Then there was the time I did a set at the Starlight Youth Club, when I came on wearing a bed sheet with the eyeholes cut out and DISCO DUPPIE painted on the back. I was experimenting with my roots reggae alter-ego, 'The Cool Ghoul'. Unfortunately, the 99% black crowd mistook my ghostly garb for a Klansman uniform, and I had to flee the venue under a hail of ashtrays, tankards, bar stools, pool cues, pool balls, bottles, tables, drip trays, cheese baps and darts.
As you probably know, the UK was split across subcultural lines back in the old days. Heavy metal and disco were ideological opposites, in every respect. But this didn't stop me being very good mates with Neal Kay, who ran the Bandwagon HM club in North London. I didn't enjoy his championing of garbage like Def Leppard and Iron Maiden, but he was a top DJ, certainly one of the best this country's ever seen. I can't fault him on that score. I suppose, in a way, he was the first 'superstar DJ'. Anyway, I remember me and Neal went along to the Miss TV Times 1982 Contest. I had a 20-minute DJ slot, so I was spinning Angel 43 by Marsha Raven while Neal kept the booze coming. Suddenly, a couple of birds came up and asked if we wanted to head back to theirs, to have a go on their 'dreamachine'. So we got a taxi to their gaffe - a swanky pad in Fulham - and spent hours soaking up flickering strobes and tripping out to visions of Atlantis, before it got flooded. I don't want to sound soppy, but I really think I saw Jesus that night, whirring around in the lights, and he told me I had a very special gift. Mind you, I say "that night" - by the time we'd unplugged the bloody machine, 22 days had passed! I ended up missing several club bookings. But one of the girls shoved her tits up my arse.
I used to be good mates with the Italo Disco troupe, La Bionda. Great lads, had a cracking time with them. Not many people know this, but I was one of the first DJs to play Italian club tunes in Britain. La Bionda seriously knew how to party. One of their tricks was to buy condoms in bulk, and then fill the rubbers up with Chianti. They'd then tie a knot in the end and swallow the Trojans, international smack smuggler-style. When their gastric juices eventually dissolved the flimsy rubber coatings, umpteen quantities of red wine would simultaneously erupt into their bloodstreams. It was the Omagh Bomb of getting wasted. Unfortunately, I never saw them after they had their big hit I Wanna Be Your Lover but I heard their record label was forced to feature La Bionda in 'cartoon form' for the promo video, cos they were too trolleyed to turn up for filming.
BTi - OK, we've taken the piss out of all the wannabes who upload crap mixes on the Web, so what would advice would you give to the 'Blogariddims' generation of hopefuls?
DS - Learn to annunciate clearly. You're not just there to push records around, you need to communicate with the dancefloor as well. You're a pilot, flying at 45RPM, guiding your passengers to DESTINATION DISCO, estimated arrival time: HALF PAST THE GROOVE. And don't just deliver 'shout outs' in some mumbled slang terminology - you're an ambassador, not a bloody town-crier.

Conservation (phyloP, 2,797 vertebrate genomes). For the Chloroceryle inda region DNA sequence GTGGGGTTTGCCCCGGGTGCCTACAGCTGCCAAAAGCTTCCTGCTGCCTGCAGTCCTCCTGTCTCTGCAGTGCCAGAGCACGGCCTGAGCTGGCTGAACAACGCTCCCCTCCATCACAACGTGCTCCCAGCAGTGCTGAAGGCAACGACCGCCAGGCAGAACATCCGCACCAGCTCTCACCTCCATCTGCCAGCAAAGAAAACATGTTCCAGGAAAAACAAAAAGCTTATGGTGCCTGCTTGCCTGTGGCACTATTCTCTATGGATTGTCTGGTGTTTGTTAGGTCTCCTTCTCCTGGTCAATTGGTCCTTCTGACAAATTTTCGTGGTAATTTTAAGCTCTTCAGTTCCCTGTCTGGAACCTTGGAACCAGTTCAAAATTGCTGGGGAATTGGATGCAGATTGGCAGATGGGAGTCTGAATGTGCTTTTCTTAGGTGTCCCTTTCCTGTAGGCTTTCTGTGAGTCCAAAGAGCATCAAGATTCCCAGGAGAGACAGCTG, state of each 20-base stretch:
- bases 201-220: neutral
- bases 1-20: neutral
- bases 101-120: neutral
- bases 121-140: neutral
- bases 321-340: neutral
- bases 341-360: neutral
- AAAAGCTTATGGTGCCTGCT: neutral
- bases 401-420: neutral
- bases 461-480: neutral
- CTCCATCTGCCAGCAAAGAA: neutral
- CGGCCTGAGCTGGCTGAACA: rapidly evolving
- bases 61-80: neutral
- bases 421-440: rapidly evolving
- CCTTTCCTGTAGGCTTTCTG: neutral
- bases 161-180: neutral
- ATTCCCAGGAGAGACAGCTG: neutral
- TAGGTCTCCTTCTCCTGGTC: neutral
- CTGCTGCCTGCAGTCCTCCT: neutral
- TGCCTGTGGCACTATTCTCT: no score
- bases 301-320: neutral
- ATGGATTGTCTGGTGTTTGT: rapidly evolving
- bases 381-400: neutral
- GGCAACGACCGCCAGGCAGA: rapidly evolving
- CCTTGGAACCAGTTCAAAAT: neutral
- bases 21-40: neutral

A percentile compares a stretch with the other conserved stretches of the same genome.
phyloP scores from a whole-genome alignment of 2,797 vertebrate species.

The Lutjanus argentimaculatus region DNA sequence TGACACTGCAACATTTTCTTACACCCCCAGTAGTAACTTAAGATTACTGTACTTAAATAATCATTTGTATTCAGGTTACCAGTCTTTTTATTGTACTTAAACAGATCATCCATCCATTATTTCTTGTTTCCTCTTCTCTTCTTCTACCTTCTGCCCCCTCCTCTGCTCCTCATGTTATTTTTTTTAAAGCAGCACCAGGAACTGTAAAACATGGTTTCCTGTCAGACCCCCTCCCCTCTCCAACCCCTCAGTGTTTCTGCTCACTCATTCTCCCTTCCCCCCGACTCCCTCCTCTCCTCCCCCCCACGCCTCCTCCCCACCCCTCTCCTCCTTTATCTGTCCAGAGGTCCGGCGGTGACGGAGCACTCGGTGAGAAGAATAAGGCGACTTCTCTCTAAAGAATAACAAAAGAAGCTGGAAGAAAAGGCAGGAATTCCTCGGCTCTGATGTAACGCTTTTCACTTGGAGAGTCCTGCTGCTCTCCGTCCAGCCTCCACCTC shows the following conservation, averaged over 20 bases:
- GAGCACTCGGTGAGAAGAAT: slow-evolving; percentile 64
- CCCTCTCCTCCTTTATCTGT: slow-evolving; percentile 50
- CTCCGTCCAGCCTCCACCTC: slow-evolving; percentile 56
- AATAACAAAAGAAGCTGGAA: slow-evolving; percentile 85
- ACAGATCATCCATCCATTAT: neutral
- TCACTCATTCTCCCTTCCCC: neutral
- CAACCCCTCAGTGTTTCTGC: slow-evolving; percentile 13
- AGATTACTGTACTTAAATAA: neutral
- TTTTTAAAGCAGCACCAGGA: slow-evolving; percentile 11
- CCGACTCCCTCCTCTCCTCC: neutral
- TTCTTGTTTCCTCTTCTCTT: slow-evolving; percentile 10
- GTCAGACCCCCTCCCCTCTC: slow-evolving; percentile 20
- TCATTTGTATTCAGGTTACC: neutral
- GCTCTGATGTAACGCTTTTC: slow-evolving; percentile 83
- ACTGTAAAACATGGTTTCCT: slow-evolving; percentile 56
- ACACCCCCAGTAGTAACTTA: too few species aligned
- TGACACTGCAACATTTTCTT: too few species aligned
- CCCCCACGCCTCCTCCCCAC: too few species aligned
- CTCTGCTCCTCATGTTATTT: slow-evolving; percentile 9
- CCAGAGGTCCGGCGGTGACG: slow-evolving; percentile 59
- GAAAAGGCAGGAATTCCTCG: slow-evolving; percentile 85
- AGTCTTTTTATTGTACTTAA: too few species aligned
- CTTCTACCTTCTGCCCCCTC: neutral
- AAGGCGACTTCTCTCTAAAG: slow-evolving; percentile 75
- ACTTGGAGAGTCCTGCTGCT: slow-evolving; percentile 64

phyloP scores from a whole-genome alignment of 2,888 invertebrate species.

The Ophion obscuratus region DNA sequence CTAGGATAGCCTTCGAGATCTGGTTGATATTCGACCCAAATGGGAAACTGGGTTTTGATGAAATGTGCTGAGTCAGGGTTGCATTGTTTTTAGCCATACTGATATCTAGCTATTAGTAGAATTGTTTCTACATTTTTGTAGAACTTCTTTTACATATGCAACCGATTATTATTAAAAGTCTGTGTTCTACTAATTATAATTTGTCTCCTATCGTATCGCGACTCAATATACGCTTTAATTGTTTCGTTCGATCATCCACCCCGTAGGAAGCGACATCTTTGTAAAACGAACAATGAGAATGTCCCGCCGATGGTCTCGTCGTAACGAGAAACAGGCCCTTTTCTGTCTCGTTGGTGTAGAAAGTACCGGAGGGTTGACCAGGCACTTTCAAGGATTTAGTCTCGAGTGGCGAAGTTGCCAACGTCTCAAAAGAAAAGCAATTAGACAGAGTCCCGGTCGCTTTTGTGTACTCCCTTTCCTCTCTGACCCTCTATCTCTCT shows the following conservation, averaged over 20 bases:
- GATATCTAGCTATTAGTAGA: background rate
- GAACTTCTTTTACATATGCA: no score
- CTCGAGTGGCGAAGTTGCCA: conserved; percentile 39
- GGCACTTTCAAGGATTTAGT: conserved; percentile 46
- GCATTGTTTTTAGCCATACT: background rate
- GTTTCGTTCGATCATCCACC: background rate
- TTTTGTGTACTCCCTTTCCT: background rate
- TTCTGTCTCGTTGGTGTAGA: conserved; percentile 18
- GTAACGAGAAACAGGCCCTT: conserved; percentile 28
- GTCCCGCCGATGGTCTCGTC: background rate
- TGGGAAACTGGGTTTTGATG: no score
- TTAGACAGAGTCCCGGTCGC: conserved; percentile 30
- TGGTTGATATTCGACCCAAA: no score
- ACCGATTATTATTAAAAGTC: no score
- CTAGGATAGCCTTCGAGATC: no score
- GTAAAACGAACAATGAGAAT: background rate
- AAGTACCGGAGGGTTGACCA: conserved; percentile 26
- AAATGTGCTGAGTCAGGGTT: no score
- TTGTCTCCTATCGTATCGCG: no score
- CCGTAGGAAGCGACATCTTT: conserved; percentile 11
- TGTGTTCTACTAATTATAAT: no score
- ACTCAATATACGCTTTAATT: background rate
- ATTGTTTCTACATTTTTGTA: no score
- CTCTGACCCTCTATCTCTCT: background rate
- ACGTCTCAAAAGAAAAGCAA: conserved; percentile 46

Decent lights are everything. Get yourself a proper rig. People want flashing lights in a variety of colours, not just some vague green or orange hue behind the booth. Ask any Mescalero Indian: intense, flashing lights play a crucial role in generating libido and excitement.
If you get nervous before a set, sink a few pints. I used to drink at least 12 before I went on the wheels. It helps you to relax and steadies your hand.
If people are smooching on the dancefloor, don't play some 'industrial punk rock' record. It will kill the mood. You think it makes you look clever and subversive: well, let me tell you, little fool - you just look like another spotty scrote who doesn't know what the bloody hell he's doing. One thing's for sure, these couples won't ever return to one of your disco parties, and then it'll just be you, alone in your bedroom, sobbing over some 'twisted deathcore' record you only ever bought as a statement of your own naive insecurity...because no-one wants to listen to that tosh, no-one.
Be courteous to women. I have had sex with over 20,000 women in the past 30 years, but I've always said "ta" when they laid out the bacon and sausage the morning after.
And - if people ask you if you've got a certain record, try to be a bit civil when you reply, or you might get a fist in the eye. I saw an inferior DJ in Blackpool get chinned for telling someone's wife to 'eff off' when she asked if he had anything by Ten Tons of Fun.
BTi - Finally, the big question - whatever happened to you? Why did you retire from Clubland?
DS - I became disillusioned, the scene had all changed, lowered its standards, got sloppy. When you have people turning up to nightclubs in baseball caps, something's wrong. Also, I'm getting on a bit now, and my sexual appetite's diminished somewhat - though, God knows, I'd hardly need it to pass myself off as a 'DJ' these days. The magic's all gone. I'm currently working on a crime novel - it's taking a while, but it'll be worth the wait. It's set during the 1979 EMI Disco Dancing Championship.
I'll tell you something, put me against any of these current so-called DJs and I'd show them a thing or two. I could do a better mix on one deck than they could on eight. The book's been out of a print for a while but, every now and then, I receive an email begging me for tips and advice, and I'm aware it's revered as a cult item, from Hitchin to Osaka. I'm amazed people still manage to track me down, but it just confirms that every word I wrote in 1980 is gospel. That's enough for me - I'm not a greedy man, and I have nothing to prove to anyone.